1. This case is practically before the Court tinder somewhat peculiar circumstances.
2. The main question is one relating to title, and I am not really in a position to say what the title is. Naturally one would suppose that the defendants would produce all the title deeds, and lay before the Court full information on the subject, but from what fell from the defendants one can see that they are not in possession of the title-deeds.
3. The case arises in this way. The plaintiff entered into a contract with the two defendants on the 2nd April 1878, for the purchase from them of certain property at ghoosery, comprised in two plots described in the contract. The material parts of the contract are these (after reading the portions set out above his Lordship continued):
4. It is not necessary to go into the details of what happened afterwards, except, on one or two points. Rupees 500 in Company's paper was paid at the time of the agreement. There is a conflict of testimony as to whether another 500 was paid to the vendors' solicitor. Rupees 5,000 was also paid, but that is recovered back. The present suit is brought to recover the two sums of 500 and costs incurred by the present plaintiff.
5. The transaction fell through by the plaintiff's advisers refusing to proceed.
6. The question is whether the plaintiff was entitled to do this. If not, he is not entitled to recover the two sums of 500, nor the costs. But if the terms of the contract are such as to entitle him to decline to carry out the purchase, he is entitled to recover, subject to proof of the payment of the second 500.
7. As to the 2nd paragraph it is contended that it made the decision of Messers. Dutt and Mitter, J. conclusive, unless there were some want of good faith or unless their objections were distinctly unreasonable. With reference to this point three cases have been cited, the first of which was Hudson v. Buck L.R. 7 Ch. D. 683. In that case the document relied on as containing the terms of the contract was this: 'Received of Mr. S. Buck (the defendant), this day, the sum of 20 in respect of Arkley Copse, near Barnet, as a deposit on the purchase of the lease, with possession upon completion, for the sum of 680, and subject to the transfer of the mortgage now upon the property, and also the approval of the title by Mr. Buck's solicitor.'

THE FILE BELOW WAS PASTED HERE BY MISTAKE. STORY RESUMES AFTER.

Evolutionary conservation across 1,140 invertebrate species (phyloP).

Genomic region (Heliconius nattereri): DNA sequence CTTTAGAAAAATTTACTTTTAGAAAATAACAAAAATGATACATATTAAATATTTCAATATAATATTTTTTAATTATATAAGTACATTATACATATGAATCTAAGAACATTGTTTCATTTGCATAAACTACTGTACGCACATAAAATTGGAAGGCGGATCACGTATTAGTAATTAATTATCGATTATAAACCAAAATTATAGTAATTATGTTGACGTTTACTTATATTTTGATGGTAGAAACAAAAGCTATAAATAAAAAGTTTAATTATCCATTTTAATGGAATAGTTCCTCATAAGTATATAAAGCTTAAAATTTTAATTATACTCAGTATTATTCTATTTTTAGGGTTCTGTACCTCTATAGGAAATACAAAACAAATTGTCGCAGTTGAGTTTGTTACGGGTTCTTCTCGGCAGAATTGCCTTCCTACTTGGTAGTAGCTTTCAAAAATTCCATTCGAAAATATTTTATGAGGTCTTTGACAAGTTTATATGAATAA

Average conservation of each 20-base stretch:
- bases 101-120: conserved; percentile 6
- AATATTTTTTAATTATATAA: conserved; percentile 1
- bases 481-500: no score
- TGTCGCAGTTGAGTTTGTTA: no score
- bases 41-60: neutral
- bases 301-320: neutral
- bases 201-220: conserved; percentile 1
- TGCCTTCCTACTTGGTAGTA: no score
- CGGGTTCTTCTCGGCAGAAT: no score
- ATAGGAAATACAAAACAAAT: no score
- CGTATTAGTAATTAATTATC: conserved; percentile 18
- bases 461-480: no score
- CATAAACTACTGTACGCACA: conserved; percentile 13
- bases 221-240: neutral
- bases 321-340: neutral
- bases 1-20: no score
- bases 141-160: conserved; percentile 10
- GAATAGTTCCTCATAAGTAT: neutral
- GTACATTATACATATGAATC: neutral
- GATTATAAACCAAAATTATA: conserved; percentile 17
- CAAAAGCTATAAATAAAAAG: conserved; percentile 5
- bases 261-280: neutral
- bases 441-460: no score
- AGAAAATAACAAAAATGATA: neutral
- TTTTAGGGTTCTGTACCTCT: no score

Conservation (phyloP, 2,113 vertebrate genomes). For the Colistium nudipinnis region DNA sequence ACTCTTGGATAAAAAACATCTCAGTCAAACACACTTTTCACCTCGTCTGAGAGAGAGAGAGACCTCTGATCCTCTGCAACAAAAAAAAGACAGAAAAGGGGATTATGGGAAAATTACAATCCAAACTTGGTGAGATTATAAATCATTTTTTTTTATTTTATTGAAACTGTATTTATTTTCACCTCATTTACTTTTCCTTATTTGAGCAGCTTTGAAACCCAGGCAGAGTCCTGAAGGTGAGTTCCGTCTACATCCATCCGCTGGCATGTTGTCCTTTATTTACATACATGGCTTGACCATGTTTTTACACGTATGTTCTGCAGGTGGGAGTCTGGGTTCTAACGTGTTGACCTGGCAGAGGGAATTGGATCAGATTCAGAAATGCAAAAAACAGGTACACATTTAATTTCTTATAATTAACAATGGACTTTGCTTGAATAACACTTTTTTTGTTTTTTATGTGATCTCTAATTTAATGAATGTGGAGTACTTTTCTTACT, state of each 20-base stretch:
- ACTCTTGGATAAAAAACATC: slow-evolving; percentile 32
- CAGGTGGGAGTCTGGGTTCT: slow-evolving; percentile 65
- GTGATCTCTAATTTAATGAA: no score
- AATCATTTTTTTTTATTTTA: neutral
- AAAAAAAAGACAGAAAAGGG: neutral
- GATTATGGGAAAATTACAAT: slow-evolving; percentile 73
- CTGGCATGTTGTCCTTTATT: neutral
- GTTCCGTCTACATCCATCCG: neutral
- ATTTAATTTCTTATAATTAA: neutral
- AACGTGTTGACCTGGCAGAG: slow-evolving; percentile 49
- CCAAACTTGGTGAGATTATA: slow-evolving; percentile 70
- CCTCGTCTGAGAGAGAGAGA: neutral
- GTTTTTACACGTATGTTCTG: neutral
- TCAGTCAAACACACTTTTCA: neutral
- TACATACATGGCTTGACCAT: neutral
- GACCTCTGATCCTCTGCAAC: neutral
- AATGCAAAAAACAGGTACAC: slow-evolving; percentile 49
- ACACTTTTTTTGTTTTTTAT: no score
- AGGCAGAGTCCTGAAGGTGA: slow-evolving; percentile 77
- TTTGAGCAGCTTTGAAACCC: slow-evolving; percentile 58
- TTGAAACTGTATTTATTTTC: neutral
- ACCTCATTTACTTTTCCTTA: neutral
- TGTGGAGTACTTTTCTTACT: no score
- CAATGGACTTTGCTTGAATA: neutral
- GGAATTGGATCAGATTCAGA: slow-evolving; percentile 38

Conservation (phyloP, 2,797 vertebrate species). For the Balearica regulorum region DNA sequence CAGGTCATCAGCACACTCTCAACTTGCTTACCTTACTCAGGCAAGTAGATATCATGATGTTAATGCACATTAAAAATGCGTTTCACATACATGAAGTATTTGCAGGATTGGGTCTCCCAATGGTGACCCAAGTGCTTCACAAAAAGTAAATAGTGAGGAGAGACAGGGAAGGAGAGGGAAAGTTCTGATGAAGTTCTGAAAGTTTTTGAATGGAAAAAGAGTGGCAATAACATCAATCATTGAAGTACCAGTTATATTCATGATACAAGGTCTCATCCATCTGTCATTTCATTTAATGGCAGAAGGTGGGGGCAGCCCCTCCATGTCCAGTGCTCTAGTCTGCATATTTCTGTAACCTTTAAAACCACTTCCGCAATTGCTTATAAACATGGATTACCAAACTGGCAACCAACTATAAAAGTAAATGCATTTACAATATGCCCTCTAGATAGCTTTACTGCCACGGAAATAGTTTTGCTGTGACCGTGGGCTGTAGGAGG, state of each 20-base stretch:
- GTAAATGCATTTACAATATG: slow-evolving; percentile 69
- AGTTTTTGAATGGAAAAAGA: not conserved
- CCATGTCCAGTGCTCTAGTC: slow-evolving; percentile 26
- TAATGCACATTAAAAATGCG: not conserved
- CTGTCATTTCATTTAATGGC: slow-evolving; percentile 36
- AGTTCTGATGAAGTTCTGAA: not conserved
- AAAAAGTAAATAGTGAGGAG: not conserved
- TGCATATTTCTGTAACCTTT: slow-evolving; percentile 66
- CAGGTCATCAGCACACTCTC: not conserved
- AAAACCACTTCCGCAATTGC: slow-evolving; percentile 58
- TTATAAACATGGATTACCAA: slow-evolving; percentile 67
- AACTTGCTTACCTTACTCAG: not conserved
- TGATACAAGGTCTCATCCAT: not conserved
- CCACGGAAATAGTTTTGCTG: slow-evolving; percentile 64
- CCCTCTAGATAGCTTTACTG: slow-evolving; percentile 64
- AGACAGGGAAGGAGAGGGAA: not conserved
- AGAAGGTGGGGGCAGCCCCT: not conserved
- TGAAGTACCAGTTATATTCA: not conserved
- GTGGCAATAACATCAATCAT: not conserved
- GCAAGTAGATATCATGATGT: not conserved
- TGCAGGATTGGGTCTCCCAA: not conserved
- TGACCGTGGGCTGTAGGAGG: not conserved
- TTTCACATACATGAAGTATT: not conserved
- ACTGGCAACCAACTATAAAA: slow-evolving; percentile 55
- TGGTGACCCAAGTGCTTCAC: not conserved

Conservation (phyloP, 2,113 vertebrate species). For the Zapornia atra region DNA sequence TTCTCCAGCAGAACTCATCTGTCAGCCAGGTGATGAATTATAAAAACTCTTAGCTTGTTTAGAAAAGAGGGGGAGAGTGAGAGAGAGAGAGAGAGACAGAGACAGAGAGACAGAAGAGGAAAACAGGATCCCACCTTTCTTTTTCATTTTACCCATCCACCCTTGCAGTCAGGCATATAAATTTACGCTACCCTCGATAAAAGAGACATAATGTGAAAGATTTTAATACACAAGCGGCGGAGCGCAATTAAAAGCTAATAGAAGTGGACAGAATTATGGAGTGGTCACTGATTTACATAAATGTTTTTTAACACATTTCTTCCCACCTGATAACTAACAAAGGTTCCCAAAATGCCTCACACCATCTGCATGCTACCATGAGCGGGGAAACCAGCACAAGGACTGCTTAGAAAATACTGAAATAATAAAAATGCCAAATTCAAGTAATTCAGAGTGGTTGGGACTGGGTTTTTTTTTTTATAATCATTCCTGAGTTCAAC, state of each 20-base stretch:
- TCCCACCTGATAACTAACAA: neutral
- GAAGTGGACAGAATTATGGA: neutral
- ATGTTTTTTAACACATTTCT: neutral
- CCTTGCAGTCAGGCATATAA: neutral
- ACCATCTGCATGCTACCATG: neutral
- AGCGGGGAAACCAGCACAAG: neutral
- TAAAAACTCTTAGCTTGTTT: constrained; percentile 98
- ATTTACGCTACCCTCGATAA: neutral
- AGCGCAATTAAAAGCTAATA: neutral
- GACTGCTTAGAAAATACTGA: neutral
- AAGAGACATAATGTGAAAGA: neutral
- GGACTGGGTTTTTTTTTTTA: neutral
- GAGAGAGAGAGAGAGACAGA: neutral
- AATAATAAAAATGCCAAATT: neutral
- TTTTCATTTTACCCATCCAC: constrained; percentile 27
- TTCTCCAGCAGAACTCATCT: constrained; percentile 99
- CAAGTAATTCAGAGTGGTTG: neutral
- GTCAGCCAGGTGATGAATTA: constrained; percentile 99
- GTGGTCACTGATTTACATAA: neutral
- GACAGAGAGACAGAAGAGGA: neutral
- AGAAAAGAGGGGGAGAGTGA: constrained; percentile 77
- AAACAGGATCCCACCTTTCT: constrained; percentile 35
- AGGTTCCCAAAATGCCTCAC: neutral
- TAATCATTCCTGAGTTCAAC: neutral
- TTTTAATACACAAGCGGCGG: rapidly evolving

8. Now the effect of the words 'subject to the approval of the title by Mr. Buck's Solicitor' was much considered by Mr. Justice Fry, before whom the case came, and he held, that the words did not leave the parties as they would have been without them, but he says: 'It appears to me that it is not unreasonable to suppose that the purchaser should desire to preclude the possibility of such a protracted litigation, and that he should intend to stipulate that the opinion of a particular person, his own solicitor, should be conclusive as to the sufficiency of the title deduced, and that in the absence of compliance with that condition, the contract should not be capable of being enforced.' Then the learned Judge says: It is not necessary to decide that the absence of approval by the purchaser's solicitor would be conclusive, if the purchaser himself had acted unreasonably, as for instance, if he had declined to appoint any solicitor, or if the solicitor whom he appointed had insisted upon utterly unreasonable objections to the title.'
9. The actual conclusions were that the objections taken by the solicitor were not utterly unreasonable, and therefore the decision of the solicitor was conclusive.
10. The subject came before the Court of Appeal in Hussey v. Horne Payne L.R. 8 Ch. D. 670. The matter turned on the correspondence, and the question on which the Court of Appeal decided the case was, whether certain words in a letter-'subject to the title being approved by our solicitors'-introduced new terms into the proposal requiring acceptance by the other side. The Court came to the conclusion they did.